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She was up and moving before she was even entirely awake.

Her hair had come down in sleep, now tangled, matted. Struggling with the long and irritating mass, she knew even without tonguing her chronometer she'd overslept. Dammit. Breakfast. Duncan.



ZoŽde was stood in the doorway, hands on hips and already dressed, an irritated pixie. "Are you going to spend all day in bed?"



"No, m'up," Min murmured, face hidden behind her hands. She was shaking from the violence of her dream, though hopefully ZoŽ wouldn't notice. Probably not; ZoŽ seldom troubled herself to notice anything about Min these days.



It was her own fault, truth be told. Sheíd been up Ďtil nearly dawn on the promenade with Duncan watching the movement of the stars and drinking cup after cup of tea; the kind of easy, gliding conversations she'd once had with ZoŽ, and then she'd slept badly, dreaming of Homeland.

Not, she thought, that I don't miss it horribly every day, gods help me.



Min let out a long exhalation, grounding herself to the here-and-now. The stench of acid and burning skin lingering in her nostrils was only imagination, she reminded herself, only a dream.

"Did you have breakfast?Ē she asked, more because she should than anything. It was harder than she thought, keeping her voice conversational, even. Briskly, she finger-combed through her hair and twisted it up out of the way. It felt like the remnants of her dreams had wrapped around her like a layer of cobweb, sticky and clinging, fouling movement, sucking thought. ďWhat time is it, anyway?Ē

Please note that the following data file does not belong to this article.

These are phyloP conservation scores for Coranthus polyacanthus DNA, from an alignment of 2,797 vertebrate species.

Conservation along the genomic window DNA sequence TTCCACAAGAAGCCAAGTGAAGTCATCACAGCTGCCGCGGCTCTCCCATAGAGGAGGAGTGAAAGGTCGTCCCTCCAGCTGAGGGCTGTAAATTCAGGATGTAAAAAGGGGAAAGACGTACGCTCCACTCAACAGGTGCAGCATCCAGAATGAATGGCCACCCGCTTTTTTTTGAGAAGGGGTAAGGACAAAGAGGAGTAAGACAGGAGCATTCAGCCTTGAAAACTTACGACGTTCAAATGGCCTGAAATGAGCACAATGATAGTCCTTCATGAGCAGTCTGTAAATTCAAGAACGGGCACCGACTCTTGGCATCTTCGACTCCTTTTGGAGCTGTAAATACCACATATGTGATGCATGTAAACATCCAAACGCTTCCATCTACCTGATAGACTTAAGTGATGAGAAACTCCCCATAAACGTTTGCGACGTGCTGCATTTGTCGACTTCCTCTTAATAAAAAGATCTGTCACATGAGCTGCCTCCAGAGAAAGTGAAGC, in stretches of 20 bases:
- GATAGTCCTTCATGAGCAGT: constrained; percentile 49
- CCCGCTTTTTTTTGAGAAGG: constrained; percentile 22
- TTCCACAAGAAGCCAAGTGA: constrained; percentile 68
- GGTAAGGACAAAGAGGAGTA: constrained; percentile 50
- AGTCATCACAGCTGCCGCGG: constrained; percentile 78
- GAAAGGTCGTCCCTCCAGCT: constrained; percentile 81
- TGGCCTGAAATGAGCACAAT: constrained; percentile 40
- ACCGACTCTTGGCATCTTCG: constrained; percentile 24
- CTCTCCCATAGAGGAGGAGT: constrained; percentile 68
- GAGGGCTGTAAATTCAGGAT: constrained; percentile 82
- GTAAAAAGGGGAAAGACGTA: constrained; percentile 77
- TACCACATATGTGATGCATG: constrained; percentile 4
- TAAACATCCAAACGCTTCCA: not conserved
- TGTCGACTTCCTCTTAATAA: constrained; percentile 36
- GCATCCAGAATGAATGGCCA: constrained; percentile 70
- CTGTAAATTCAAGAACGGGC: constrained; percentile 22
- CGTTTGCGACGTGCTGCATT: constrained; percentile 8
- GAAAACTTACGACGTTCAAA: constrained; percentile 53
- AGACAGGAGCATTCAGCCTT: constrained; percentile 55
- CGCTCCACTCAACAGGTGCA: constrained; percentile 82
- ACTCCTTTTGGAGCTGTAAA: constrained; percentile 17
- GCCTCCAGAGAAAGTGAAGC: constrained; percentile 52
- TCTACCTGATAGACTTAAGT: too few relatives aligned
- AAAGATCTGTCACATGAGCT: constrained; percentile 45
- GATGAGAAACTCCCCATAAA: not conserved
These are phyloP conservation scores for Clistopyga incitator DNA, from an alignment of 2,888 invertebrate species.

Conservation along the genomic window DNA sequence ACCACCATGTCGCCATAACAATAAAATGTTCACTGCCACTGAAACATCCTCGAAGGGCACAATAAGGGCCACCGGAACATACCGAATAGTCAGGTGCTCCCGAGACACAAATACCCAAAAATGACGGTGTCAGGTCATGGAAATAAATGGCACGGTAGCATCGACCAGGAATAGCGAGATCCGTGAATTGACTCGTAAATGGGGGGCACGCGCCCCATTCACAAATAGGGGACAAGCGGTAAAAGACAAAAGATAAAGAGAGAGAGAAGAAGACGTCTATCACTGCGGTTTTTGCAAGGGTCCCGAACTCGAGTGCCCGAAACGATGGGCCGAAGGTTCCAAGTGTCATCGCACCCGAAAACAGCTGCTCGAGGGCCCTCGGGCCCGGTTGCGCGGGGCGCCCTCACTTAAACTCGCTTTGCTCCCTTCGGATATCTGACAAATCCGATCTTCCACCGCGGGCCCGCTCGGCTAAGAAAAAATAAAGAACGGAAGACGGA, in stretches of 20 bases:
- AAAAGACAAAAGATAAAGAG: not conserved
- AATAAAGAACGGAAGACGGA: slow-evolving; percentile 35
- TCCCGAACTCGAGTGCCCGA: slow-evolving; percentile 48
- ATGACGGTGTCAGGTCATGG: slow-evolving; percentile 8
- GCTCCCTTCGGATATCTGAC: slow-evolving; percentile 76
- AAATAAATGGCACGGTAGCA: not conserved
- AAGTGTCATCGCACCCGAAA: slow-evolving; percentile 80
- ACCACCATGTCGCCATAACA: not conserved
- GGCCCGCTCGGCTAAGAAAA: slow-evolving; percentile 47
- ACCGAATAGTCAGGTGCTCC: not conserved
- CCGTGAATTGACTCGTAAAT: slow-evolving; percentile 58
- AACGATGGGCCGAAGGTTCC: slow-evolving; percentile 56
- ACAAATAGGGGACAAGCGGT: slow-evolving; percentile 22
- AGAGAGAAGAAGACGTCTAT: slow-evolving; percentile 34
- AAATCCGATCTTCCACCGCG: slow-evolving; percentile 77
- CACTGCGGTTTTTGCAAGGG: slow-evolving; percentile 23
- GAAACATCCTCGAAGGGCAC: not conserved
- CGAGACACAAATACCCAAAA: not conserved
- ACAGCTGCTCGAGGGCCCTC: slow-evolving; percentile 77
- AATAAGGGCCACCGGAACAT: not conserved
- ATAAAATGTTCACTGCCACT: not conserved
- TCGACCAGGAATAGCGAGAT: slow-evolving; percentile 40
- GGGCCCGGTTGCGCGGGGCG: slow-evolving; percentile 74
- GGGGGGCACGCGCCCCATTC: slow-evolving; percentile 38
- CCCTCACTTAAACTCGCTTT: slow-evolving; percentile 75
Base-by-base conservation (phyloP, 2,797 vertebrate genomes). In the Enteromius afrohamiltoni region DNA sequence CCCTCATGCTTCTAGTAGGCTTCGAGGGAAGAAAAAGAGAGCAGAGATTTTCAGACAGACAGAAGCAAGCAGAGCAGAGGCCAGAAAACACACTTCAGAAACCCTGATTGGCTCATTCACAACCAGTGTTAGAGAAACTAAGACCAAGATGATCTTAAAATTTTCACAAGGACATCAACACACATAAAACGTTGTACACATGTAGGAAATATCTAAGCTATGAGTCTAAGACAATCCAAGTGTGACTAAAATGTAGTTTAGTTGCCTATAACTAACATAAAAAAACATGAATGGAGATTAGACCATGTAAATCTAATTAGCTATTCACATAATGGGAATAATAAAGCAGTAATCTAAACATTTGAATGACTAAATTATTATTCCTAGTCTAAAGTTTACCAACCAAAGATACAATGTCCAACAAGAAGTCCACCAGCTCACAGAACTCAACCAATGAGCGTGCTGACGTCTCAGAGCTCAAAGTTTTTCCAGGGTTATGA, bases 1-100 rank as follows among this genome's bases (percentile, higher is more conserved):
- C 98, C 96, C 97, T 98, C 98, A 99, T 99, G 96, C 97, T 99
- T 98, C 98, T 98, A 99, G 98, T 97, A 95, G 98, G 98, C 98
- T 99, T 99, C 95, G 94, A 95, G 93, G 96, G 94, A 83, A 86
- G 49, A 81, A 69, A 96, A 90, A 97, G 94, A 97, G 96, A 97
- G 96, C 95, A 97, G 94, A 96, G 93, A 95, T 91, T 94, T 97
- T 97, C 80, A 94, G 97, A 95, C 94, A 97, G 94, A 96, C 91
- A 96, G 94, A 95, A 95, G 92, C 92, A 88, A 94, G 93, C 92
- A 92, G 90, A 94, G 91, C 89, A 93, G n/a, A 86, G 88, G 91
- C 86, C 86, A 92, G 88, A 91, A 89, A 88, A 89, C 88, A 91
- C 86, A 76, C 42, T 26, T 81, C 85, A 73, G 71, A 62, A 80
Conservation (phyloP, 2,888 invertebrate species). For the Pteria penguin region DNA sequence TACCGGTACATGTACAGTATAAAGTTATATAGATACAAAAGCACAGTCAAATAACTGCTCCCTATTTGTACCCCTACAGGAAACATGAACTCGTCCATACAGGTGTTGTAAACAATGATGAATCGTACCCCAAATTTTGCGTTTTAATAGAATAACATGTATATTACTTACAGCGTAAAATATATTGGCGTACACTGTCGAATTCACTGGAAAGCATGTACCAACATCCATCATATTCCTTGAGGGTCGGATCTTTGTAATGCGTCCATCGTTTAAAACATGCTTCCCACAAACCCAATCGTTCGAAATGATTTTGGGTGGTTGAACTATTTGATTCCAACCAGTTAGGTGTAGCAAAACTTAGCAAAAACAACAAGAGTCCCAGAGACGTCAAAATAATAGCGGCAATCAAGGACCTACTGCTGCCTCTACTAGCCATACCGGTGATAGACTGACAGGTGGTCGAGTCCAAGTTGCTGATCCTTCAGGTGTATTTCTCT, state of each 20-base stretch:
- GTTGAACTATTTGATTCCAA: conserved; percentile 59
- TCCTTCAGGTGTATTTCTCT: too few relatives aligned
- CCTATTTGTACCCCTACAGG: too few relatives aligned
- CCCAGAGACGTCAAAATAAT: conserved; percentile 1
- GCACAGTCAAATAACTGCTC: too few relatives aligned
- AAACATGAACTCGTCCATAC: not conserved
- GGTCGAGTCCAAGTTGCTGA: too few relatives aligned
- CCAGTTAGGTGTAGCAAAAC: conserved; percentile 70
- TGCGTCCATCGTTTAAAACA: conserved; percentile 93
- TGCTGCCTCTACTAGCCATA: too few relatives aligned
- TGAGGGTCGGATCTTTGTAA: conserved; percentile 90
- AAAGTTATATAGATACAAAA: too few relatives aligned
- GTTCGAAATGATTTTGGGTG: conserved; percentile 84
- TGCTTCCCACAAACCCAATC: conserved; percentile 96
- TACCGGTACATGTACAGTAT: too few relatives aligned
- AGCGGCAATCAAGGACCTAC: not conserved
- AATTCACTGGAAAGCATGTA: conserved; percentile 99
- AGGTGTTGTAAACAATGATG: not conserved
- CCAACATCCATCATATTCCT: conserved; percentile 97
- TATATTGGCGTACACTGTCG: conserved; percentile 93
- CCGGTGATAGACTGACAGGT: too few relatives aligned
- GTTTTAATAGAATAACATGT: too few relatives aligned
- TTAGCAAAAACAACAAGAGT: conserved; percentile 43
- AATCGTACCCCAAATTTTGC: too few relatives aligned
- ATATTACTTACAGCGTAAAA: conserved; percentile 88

"Nearly noon. And I had breakfast with Ben," ZoŽde replied, deliberately bland. She crossed her arms, one shoulder against the jamb. No need to point out that Min should have been there; she was ZoŽís chaperon after all, the only reason sheíd been brought at all. "I've been waiting for you to wake up."

"IÖ" The taller girl tried to focus, disturbed at how long it took. She shook her head, fingertips grinding against her lids. "I'll be up in five minutes," she said, giving up and casting around on the coverlet for her robe. It had been a present from ZoŽ, years ago; expensive black Auriental silk-cotton, abstract butterflies appliqued and embroidered in peach and bronze and blue. "I just need to get dressed."

"Whatever.Ē ZoŽ shrugged and pushed off the jamb, turning and walking out of the suite altogether, leaving the stateroom door open. Min stumbled from the bed and closed it, forehead pressed to the rough grained wood as she waited for her legs to feel like they belonged to her again. Down, she thought doggedly, as she had every day. Away.

After a time, more herself, she sighed. She'd have to skip showering; it was unlikely she'd find someone to pair up with at this late hour and conservation made no provision for oversleep. Anyway, ZoŽís waiting. Letís not piss her off anymore than she is already.

She washed briefly in the nightstand basin instead. The water was stale and cold, which felt great on her eyes, but jarring on overheated skin. Avoiding sight of herself in the stateroom's one mirror, Min broke open one of the glass tubes of pills cached in her dresser drawer, quickly dry-swallowed them and got dressed.


She found ZoŽ in the promenade cafe with Duncan, at one of the few tables without a striped umbrella. She fought down bitterness and jealousyóboth irrationalóand forced a smile. Theyíd met Duncan amid the chaos of boarding. He'd been travelling alone, and looking for any distraction from the tension between them, theyíd adopted him immediately. As it was, they all probably would have gone insane and/or killed each other the first month of the voyage, if not for him.

ZoŽ sipped from a long frosted glass fancifully shaped like a tulip. Min could smell the vodka underneath the lemonade even without augmented senses. A fleck of silver on her upper lip showed where the smaller girl had incompletely wiped after dosing herself with glitterati, probably just after leaving Minís room. Ben, ZoŽís fiancť, was nowhere to be seenónot entirely unusualóand partly the reason ZoŽ was so medicated.